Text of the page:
Kirby’s collages have also inspired Beati Paoli’s cover for their 7″, out in June.


-AM- Brief history of recordz

Phonograph Cylinder

Thomas Edison created his first phonograph in 1877 but sat on it for more than a decade before finally releasing it to the public in 1888. Edison’s phonographs used cylinders to record and play back music. Consumers could even buy blank cylinders and record themselves at home! For the first several years, the cylinders were not very durable and only lasted for about 100 plays. The customers could then trade them back in for credit. Improvements were made over the years that might be compared advancements made recently in optical discs, from CD to DVD to Blu-Ray. The first cylinders could only handle TWO MINUTES. Later they went up to a whopping FOUR MINUTES. Cylinders were manufactured all the way up until 1929.

Gramophone disc – early years

The flat disc record that we’re all familiar with was introduced by Berliner in 1894. Other companies started to make disc players, as well. The various companies’ products were often incompatible across platforms. Originally, someone realized that music could be recorded on BOTH sides of the disc and suddenly the disc had a true advantage over the cylinder – it could hold twice as much music.

78rpm records

Eventually, the disc became the format of choice and companies finally settled on a uniform speed of 78 revolutions per minute. These records were 10″ or 12″ only held about 4 minutes on each side.

33rpm (12″) and 45rpm (7″)

In the 1940s, it became possible to make the grooves much smaller than ever before. This resulted in two separate approaches. First, there was the 45rpm, 7″ disc. This format was basically the same as the old 78’s but on a much smaller and more convenient disc. The other approach was the 33rpm, 12″ disc, which could hold a whopping 40 minutes of music! In the end, the 33 became the standard for full-length releases and the 45 became the standard for singles.



Early, Hilarious production techniques:

For the first decade or so, molding techniques for reproduction hadn’t been discovered. Instead, artists recorded the same song over and over again. 10-20 cylinders could be produced from each performance, thanks to tubes leading from the recording bell. The disc manufacturers were the first to create molding techniques for mass reproduction, giving them a temporary advantage.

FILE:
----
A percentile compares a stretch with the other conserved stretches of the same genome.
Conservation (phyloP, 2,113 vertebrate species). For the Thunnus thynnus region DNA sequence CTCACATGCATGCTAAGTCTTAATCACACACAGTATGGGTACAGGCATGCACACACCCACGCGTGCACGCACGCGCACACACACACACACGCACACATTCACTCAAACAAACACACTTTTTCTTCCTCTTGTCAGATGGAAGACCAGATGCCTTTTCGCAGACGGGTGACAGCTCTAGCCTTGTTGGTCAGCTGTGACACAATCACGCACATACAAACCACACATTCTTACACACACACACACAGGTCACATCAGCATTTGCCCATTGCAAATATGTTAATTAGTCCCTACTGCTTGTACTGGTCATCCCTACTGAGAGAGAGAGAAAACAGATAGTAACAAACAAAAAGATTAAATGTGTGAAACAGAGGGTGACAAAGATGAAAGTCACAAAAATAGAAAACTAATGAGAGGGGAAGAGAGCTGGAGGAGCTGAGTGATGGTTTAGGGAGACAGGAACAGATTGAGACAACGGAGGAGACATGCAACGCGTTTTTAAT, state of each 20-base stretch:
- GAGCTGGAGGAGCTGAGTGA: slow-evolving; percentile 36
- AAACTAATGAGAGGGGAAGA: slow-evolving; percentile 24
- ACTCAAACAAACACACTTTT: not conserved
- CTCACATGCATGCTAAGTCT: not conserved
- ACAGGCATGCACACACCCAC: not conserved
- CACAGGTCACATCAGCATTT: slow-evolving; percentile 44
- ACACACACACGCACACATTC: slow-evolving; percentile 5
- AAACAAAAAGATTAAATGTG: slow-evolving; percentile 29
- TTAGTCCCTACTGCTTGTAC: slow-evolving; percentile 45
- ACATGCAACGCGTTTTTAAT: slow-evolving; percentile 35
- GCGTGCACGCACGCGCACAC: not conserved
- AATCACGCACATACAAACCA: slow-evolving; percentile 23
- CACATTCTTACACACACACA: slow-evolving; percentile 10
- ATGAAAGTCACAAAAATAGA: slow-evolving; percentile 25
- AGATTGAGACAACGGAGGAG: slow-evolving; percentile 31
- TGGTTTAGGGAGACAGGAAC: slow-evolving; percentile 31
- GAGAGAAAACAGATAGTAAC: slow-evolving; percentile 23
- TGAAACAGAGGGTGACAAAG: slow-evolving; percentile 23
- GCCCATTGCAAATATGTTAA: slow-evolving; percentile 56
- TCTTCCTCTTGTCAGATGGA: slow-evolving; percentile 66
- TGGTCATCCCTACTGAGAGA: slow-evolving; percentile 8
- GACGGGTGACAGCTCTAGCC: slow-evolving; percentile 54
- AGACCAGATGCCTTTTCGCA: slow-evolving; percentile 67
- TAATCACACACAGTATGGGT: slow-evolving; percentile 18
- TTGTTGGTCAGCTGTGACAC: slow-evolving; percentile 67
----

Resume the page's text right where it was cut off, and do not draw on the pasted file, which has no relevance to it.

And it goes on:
The early days of recording industry were like today’s video game industry:

Each manufacturer decided who and what could appear on their machines. Various formats were not cross-compatible until the 78rpm became the standard. Will video games follow this route?

The birth of the ALBUM:

Before the birth of the 12″ 33rpm record, the max playing time of records was about 8 minutes so, as you might have guessed, EVERY record was a single. The only way around this was to release a collection of several records. The first such releases were symphonies and longer classical works, released in collections of up to 20 separate records. These collections were often sold in, or at least stored in, album books much like photo albums. Practically every 33rpm record contained as much music as the old album collections, so the term ‘album’ carried over. For the first couple of decades of 33’s, most albums were compilations of various singles and hits. Classical and jazz were the first genres to widely record long programs specifically to be released as albums. Rock and country were really slow to pick up on this concept and the non-compilation albums didn’t become widespread until the late 50s, right before the Beatles and Beach Boys came along.